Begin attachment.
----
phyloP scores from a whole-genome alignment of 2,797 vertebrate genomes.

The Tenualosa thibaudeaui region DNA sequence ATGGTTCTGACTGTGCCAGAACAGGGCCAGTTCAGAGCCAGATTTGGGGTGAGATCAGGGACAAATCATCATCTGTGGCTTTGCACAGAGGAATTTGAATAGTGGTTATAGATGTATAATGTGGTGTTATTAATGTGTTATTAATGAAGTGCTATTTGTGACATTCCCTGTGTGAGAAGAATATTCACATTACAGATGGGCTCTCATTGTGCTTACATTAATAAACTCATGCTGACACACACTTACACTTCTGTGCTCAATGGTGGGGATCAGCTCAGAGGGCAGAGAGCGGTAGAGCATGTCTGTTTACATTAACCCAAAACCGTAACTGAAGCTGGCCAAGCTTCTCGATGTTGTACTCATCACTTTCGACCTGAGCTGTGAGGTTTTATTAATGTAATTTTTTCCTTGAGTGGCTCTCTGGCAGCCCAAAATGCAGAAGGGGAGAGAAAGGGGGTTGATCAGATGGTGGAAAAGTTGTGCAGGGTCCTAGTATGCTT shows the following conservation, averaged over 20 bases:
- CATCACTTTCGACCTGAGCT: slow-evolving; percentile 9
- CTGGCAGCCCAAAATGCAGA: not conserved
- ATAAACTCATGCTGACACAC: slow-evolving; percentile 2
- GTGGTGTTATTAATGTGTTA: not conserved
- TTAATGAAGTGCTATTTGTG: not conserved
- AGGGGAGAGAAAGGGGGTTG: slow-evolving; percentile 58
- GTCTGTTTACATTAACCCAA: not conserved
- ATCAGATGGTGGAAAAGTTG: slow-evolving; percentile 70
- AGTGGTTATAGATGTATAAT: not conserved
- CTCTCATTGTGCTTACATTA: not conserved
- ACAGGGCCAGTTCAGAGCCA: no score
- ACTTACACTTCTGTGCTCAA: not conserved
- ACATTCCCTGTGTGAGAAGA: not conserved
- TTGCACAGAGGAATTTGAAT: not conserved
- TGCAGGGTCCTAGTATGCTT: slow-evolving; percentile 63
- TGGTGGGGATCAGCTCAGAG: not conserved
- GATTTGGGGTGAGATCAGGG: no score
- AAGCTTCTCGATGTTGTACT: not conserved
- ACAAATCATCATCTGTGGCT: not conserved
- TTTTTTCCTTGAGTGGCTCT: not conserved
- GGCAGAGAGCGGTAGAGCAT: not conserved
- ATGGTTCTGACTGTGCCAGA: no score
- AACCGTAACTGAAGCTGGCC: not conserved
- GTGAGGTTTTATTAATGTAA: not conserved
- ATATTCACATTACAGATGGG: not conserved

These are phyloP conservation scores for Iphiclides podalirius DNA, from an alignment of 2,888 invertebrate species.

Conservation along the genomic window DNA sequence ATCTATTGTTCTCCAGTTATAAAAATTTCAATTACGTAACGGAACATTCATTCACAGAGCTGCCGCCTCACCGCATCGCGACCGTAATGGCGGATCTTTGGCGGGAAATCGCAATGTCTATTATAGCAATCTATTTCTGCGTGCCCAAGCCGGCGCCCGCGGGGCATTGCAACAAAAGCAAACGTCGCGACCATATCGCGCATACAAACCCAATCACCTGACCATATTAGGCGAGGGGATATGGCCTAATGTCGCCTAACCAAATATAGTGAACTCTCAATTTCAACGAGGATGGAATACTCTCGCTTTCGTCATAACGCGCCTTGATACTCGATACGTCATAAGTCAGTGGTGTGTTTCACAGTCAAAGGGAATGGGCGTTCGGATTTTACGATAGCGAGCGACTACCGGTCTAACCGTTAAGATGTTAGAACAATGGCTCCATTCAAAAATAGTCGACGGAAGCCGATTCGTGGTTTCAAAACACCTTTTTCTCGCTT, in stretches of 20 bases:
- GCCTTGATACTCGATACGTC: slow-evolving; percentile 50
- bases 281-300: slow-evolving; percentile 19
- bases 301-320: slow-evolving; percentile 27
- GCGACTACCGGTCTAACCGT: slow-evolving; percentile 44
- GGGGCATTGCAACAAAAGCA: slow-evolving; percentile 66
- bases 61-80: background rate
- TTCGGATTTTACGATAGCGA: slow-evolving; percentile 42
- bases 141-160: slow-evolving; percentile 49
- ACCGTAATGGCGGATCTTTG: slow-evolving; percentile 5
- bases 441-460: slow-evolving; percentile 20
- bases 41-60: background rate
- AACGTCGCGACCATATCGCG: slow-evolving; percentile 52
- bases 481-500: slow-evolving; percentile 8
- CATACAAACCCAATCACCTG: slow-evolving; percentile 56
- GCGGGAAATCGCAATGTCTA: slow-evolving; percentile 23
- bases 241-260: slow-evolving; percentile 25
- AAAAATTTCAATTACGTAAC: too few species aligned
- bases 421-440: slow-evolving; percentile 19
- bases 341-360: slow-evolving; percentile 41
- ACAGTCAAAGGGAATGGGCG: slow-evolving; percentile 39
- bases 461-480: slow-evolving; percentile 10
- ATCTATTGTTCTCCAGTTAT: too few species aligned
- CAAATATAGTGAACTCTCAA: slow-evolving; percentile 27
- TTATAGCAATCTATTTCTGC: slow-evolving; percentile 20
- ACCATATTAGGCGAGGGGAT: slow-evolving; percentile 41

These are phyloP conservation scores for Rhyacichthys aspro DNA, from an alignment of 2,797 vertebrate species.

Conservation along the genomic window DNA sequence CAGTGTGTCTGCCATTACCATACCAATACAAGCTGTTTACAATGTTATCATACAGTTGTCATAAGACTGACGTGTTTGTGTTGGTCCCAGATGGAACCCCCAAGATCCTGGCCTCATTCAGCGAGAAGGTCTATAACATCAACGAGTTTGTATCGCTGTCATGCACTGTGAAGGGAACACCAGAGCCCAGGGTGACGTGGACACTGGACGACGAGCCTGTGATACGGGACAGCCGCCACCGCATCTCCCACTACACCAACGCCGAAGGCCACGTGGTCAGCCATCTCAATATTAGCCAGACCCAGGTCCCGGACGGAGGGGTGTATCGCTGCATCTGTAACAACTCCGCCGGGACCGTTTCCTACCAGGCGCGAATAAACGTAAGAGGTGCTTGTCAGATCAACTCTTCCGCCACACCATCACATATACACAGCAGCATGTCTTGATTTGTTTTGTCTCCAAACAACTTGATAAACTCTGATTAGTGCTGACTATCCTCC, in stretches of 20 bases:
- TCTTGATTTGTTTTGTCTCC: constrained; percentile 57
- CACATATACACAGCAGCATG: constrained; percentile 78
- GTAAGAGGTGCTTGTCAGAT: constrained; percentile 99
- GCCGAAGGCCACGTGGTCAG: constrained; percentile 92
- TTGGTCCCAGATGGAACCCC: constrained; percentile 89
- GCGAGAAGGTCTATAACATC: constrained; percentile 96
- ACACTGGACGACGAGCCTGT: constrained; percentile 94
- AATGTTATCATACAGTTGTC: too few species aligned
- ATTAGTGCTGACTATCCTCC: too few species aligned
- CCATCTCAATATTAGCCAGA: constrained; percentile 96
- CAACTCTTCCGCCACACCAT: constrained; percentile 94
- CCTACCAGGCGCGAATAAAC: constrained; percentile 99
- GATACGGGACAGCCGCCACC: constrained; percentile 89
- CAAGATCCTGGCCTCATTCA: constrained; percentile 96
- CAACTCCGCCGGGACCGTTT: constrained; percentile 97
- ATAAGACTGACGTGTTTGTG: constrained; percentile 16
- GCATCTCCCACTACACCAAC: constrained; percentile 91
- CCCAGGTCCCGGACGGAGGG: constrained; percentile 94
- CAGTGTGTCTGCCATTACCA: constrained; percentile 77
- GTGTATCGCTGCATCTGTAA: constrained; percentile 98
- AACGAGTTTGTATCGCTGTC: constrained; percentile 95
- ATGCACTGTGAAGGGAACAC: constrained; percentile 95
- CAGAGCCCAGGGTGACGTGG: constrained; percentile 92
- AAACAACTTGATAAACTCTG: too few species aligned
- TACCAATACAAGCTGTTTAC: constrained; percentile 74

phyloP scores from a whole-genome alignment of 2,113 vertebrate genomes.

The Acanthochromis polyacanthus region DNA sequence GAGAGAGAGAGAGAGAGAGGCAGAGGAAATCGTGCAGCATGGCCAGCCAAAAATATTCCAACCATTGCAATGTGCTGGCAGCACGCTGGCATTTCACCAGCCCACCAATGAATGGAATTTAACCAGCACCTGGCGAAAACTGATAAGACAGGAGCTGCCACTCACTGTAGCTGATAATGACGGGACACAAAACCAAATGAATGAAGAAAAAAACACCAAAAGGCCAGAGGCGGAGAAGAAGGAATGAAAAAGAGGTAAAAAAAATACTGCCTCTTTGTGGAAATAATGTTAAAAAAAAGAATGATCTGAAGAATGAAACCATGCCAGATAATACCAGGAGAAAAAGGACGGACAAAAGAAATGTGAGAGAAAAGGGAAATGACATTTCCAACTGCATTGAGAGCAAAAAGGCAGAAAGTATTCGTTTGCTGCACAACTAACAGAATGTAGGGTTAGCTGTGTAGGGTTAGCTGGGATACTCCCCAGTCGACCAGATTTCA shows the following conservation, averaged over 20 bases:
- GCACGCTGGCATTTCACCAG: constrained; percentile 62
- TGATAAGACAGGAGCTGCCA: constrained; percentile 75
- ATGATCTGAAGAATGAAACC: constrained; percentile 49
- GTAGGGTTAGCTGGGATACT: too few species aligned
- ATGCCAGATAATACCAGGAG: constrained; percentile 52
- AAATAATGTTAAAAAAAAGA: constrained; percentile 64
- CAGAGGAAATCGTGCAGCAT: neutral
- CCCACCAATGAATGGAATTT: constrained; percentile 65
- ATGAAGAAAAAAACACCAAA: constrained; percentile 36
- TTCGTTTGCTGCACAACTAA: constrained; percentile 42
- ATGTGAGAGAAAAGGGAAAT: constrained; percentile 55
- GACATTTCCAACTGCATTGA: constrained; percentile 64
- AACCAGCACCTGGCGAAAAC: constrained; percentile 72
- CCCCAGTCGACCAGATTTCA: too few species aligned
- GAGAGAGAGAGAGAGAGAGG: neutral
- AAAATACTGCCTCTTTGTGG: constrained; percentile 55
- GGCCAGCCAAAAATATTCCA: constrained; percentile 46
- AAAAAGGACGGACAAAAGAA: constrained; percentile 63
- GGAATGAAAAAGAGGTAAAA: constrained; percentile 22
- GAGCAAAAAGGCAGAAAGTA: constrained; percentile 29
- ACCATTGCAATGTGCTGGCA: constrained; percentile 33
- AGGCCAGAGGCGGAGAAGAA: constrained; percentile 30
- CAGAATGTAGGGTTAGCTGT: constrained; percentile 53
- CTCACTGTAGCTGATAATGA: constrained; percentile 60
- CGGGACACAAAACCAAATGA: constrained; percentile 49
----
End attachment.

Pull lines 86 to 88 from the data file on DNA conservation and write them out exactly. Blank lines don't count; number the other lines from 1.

- ATGATCTGAAGAATGAAACC: constrained; percentile 49
- GTAGGGTTAGCTGGGATACT: too few species aligned
- ATGCCAGATAATACCAGGAG: constrained; percentile 52